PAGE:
Louise is offline  
Nov 12th, 2009, 12:54 PM
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We had only 57 out of the 100 on our trip. It was a nice group and size and meshed well together. There seemed to be a larger number of single individuals as well on the trip.

It will be hot. Enjoy the snorkeling. Beware of sunburn while snorkeling. My husband wore a full length wetsuit (which was comfortable) to avoid over sunburning. But he still got some on his ankles and ears and head. The sun is strong and many suffered from excessive sunburns.

Have a great trip! The staff, food, and accomodations are excellent on the Odyssey.
GrannyJoan is offline  
Nov 12th, 2009, 03:55 PM
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Hello again, GrannyJoan - wonder how they are operating with so few passengers. I will be careful of the sun although sometimes I am a bit lax. The top of my head suffers too. I have been on the Odyssey about 8 times now and love it - the staff and crew are like old friends.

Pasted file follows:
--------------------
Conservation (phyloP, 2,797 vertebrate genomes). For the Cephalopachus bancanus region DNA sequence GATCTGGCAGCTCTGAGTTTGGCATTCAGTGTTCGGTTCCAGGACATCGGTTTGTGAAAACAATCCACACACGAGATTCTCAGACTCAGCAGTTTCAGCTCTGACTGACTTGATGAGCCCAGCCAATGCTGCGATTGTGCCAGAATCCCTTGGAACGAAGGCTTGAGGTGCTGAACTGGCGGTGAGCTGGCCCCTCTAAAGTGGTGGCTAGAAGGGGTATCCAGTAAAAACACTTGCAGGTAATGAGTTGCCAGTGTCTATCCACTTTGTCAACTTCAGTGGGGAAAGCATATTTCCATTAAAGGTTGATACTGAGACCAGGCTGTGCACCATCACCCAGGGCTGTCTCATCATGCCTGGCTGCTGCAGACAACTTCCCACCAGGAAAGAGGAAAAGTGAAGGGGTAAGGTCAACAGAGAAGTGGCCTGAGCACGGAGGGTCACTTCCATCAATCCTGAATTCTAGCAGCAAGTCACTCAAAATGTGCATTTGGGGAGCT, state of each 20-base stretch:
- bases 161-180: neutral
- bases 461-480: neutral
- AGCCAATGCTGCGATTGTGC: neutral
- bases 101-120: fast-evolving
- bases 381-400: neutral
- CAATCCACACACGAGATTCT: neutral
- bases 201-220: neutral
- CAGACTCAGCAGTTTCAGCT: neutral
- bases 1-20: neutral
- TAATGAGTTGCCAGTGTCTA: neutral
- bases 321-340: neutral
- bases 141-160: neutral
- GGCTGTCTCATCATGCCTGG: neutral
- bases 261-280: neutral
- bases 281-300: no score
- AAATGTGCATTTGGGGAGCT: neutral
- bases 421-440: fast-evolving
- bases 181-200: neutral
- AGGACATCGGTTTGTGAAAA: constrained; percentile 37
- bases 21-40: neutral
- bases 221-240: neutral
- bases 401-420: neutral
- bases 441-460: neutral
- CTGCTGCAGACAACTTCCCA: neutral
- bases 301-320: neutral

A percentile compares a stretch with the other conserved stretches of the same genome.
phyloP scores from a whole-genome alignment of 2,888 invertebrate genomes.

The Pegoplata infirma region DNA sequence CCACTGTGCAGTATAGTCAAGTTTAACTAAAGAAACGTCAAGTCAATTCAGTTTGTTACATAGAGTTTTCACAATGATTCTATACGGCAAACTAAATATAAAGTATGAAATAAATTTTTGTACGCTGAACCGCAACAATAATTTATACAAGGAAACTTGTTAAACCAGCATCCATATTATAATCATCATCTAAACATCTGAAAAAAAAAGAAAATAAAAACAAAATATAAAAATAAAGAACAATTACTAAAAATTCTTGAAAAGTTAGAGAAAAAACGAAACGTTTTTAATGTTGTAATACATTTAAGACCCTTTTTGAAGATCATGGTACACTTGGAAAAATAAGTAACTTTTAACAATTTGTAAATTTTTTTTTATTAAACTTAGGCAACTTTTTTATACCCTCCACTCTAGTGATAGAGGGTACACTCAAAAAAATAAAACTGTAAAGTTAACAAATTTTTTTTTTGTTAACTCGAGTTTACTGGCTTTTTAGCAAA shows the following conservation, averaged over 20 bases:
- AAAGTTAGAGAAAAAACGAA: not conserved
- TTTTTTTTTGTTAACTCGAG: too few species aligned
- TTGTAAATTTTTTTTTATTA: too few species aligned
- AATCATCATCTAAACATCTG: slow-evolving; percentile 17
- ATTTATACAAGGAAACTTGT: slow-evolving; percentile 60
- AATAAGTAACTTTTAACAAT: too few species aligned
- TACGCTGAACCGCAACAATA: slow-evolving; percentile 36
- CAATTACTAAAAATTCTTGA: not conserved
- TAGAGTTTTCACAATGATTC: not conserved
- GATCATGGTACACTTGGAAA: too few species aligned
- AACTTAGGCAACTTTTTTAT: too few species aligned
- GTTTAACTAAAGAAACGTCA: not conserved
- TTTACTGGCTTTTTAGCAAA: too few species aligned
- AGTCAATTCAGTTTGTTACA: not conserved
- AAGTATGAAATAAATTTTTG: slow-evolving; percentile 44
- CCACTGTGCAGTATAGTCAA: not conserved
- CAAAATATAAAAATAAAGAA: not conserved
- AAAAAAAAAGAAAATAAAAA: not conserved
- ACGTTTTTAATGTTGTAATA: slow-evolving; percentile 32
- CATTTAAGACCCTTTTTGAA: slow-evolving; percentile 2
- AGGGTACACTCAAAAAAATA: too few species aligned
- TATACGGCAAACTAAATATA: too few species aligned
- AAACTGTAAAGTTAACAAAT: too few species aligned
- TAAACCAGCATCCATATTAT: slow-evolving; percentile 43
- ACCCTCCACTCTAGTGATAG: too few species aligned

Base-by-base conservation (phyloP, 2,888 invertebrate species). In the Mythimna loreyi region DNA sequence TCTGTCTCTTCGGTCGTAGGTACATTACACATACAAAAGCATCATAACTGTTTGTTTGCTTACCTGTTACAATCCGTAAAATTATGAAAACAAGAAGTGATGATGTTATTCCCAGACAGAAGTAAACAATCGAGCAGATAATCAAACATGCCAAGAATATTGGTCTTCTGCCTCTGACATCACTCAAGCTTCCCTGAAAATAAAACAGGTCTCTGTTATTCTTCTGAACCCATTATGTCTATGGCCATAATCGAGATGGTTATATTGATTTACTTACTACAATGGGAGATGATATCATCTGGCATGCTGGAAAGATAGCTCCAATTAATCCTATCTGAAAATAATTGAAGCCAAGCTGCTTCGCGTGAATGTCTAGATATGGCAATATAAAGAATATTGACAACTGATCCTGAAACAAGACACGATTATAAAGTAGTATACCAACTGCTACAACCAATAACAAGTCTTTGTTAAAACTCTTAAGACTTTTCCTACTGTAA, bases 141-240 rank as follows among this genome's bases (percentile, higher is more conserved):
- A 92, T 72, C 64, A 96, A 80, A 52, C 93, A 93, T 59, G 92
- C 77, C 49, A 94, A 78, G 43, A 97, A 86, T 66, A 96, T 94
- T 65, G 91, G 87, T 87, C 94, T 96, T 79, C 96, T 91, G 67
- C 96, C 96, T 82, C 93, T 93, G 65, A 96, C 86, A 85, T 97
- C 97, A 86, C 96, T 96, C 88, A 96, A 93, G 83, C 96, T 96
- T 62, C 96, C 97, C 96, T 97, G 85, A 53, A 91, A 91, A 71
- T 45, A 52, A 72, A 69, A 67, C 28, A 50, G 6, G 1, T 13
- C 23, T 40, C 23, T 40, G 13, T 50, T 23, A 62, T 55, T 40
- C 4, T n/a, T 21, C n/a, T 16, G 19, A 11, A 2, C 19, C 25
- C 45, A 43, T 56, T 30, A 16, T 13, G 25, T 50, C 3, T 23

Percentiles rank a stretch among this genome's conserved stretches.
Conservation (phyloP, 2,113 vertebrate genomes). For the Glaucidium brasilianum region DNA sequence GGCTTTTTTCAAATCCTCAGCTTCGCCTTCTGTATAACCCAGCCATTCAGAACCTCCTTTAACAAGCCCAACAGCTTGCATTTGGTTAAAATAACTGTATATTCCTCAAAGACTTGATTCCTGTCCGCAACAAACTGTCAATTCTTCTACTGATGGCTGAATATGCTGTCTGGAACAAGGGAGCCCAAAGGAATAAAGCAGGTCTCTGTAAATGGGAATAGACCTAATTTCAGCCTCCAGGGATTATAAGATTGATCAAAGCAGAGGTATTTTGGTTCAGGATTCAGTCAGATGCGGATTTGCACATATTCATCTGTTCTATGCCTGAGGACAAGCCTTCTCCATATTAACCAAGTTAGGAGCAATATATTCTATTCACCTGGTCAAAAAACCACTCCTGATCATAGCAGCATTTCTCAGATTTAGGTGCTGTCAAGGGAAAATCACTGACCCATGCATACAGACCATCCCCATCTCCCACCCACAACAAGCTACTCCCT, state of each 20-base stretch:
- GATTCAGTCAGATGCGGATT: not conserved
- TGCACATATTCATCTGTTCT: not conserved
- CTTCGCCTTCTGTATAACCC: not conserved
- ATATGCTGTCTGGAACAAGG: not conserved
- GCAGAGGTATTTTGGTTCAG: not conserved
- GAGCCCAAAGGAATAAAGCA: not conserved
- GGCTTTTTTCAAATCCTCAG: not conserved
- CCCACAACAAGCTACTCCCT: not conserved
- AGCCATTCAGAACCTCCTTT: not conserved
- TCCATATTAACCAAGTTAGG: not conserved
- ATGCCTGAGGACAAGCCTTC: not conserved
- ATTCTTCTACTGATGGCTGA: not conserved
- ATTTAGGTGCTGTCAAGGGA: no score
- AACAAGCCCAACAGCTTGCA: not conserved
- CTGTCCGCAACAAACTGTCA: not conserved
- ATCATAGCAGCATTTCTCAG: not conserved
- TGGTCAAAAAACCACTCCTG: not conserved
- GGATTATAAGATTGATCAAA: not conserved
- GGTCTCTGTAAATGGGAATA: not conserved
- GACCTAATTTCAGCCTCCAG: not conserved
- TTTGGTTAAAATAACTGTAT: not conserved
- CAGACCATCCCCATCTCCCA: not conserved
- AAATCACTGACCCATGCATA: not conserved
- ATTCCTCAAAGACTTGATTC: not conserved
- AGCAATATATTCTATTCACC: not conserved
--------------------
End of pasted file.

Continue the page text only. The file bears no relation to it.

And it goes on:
Louise is offline  
Nov 28th, 2009, 02:15 PM
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Thank you everybody for your ideas so far. We are waiting to find out what the amount of 15 year service award my husband should receive in December before going on to plan in more detail. I am sure I will have more questions then. In the meantime, how HOT is HOT and how HUMID is HUMID? Both of us prefer cold to heat but we also both love Hawaii.

We will be planning our trip sometime between late May and early August. Does anyone know if there is a period in this time range which is significantly cooler than others?

Mille grazie.
cmstraf is offline